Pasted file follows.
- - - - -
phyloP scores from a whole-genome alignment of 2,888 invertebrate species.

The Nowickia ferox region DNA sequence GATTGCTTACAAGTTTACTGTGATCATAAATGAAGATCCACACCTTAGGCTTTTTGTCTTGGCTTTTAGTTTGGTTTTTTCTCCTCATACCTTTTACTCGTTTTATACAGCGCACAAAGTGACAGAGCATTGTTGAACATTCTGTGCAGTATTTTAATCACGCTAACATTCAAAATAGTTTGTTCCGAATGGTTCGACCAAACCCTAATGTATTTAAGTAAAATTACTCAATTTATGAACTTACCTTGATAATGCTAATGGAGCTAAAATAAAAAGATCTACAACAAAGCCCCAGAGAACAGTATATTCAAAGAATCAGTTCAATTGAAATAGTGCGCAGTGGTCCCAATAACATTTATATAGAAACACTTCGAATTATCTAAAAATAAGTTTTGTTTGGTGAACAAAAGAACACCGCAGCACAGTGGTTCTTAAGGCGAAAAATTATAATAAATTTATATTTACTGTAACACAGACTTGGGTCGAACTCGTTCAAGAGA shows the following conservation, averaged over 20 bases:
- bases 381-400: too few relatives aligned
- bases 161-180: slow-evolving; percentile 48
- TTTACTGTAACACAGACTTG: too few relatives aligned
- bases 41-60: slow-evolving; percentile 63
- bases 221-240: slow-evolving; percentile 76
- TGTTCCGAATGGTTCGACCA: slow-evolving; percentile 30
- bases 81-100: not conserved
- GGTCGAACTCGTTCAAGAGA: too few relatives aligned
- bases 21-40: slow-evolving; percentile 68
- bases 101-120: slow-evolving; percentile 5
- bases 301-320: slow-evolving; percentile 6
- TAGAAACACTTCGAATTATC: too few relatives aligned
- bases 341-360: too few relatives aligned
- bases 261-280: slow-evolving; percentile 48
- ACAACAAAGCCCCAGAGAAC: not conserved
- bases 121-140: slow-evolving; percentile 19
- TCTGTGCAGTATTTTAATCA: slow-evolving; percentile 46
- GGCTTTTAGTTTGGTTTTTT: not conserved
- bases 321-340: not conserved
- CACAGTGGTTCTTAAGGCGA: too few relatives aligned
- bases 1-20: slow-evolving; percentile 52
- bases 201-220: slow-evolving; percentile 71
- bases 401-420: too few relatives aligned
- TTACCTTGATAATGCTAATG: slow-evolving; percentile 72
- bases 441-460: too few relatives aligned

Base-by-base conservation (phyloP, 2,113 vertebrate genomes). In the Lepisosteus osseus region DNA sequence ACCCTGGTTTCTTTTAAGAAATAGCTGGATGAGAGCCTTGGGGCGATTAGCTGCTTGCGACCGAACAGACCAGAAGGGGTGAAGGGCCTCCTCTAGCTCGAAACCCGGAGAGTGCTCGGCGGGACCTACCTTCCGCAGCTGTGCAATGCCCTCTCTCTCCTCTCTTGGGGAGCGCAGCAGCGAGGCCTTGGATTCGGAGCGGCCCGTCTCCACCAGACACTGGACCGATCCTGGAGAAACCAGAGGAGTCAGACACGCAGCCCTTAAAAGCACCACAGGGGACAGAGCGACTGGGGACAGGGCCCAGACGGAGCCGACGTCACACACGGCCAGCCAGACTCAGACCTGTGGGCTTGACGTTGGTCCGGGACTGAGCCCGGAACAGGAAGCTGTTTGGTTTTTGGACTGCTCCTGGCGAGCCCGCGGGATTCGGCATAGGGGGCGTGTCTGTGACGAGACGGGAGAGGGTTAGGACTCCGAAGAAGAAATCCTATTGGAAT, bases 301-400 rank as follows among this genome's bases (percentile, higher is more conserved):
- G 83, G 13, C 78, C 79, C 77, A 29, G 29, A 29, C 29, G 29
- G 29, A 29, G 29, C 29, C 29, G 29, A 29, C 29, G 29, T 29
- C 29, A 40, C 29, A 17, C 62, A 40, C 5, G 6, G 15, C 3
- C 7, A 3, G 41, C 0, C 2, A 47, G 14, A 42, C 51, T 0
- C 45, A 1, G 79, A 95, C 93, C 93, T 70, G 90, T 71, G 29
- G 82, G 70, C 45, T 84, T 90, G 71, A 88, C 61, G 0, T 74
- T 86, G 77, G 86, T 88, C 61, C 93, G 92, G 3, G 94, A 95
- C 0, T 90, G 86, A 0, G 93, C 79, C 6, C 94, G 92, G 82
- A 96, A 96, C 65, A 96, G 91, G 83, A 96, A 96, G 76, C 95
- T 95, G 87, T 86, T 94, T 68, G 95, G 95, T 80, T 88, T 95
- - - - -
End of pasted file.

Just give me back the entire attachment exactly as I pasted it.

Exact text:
phyloP scores from a whole-genome alignment of 2,888 invertebrate species.

The Nowickia ferox region DNA sequence GATTGCTTACAAGTTTACTGTGATCATAAATGAAGATCCACACCTTAGGCTTTTTGTCTTGGCTTTTAGTTTGGTTTTTTCTCCTCATACCTTTTACTCGTTTTATACAGCGCACAAAGTGACAGAGCATTGTTGAACATTCTGTGCAGTATTTTAATCACGCTAACATTCAAAATAGTTTGTTCCGAATGGTTCGACCAAACCCTAATGTATTTAAGTAAAATTACTCAATTTATGAACTTACCTTGATAATGCTAATGGAGCTAAAATAAAAAGATCTACAACAAAGCCCCAGAGAACAGTATATTCAAAGAATCAGTTCAATTGAAATAGTGCGCAGTGGTCCCAATAACATTTATATAGAAACACTTCGAATTATCTAAAAATAAGTTTTGTTTGGTGAACAAAAGAACACCGCAGCACAGTGGTTCTTAAGGCGAAAAATTATAATAAATTTATATTTACTGTAACACAGACTTGGGTCGAACTCGTTCAAGAGA shows the following conservation, averaged over 20 bases:
- bases 381-400: too few relatives aligned
- bases 161-180: slow-evolving; percentile 48
- TTTACTGTAACACAGACTTG: too few relatives aligned
- bases 41-60: slow-evolving; percentile 63
- bases 221-240: slow-evolving; percentile 76
- TGTTCCGAATGGTTCGACCA: slow-evolving; percentile 30
- bases 81-100: not conserved
- GGTCGAACTCGTTCAAGAGA: too few relatives aligned
- bases 21-40: slow-evolving; percentile 68
- bases 101-120: slow-evolving; percentile 5
- bases 301-320: slow-evolving; percentile 6
- TAGAAACACTTCGAATTATC: too few relatives aligned
- bases 341-360: too few relatives aligned
- bases 261-280: slow-evolving; percentile 48
- ACAACAAAGCCCCAGAGAAC: not conserved
- bases 121-140: slow-evolving; percentile 19
- TCTGTGCAGTATTTTAATCA: slow-evolving; percentile 46
- GGCTTTTAGTTTGGTTTTTT: not conserved
- bases 321-340: not conserved
- CACAGTGGTTCTTAAGGCGA: too few relatives aligned
- bases 1-20: slow-evolving; percentile 52
- bases 201-220: slow-evolving; percentile 71
- bases 401-420: too few relatives aligned
- TTACCTTGATAATGCTAATG: slow-evolving; percentile 72
- bases 441-460: too few relatives aligned

Base-by-base conservation (phyloP, 2,113 vertebrate genomes). In the Lepisosteus osseus region DNA sequence ACCCTGGTTTCTTTTAAGAAATAGCTGGATGAGAGCCTTGGGGCGATTAGCTGCTTGCGACCGAACAGACCAGAAGGGGTGAAGGGCCTCCTCTAGCTCGAAACCCGGAGAGTGCTCGGCGGGACCTACCTTCCGCAGCTGTGCAATGCCCTCTCTCTCCTCTCTTGGGGAGCGCAGCAGCGAGGCCTTGGATTCGGAGCGGCCCGTCTCCACCAGACACTGGACCGATCCTGGAGAAACCAGAGGAGTCAGACACGCAGCCCTTAAAAGCACCACAGGGGACAGAGCGACTGGGGACAGGGCCCAGACGGAGCCGACGTCACACACGGCCAGCCAGACTCAGACCTGTGGGCTTGACGTTGGTCCGGGACTGAGCCCGGAACAGGAAGCTGTTTGGTTTTTGGACTGCTCCTGGCGAGCCCGCGGGATTCGGCATAGGGGGCGTGTCTGTGACGAGACGGGAGAGGGTTAGGACTCCGAAGAAGAAATCCTATTGGAAT, bases 301-400 rank as follows among this genome's bases (percentile, higher is more conserved):
- G 83, G 13, C 78, C 79, C 77, A 29, G 29, A 29, C 29, G 29
- G 29, A 29, G 29, C 29, C 29, G 29, A 29, C 29, G 29, T 29
- C 29, A 40, C 29, A 17, C 62, A 40, C 5, G 6, G 15, C 3
- C 7, A 3, G 41, C 0, C 2, A 47, G 14, A 42, C 51, T 0
- C 45, A 1, G 79, A 95, C 93, C 93, T 70, G 90, T 71, G 29
- G 82, G 70, C 45, T 84, T 90, G 71, A 88, C 61, G 0, T 74
- T 86, G 77, G 86, T 88, C 61, C 93, G 92, G 3, G 94, A 95
- C 0, T 90, G 86, A 0, G 93, C 79, C 6, C 94, G 92, G 82
- A 96, A 96, C 65, A 96, G 91, G 83, A 96, A 96, G 76, C 95
- T 95, G 87, T 86, T 94, T 68, G 95, G 95, T 80, T 88, T 95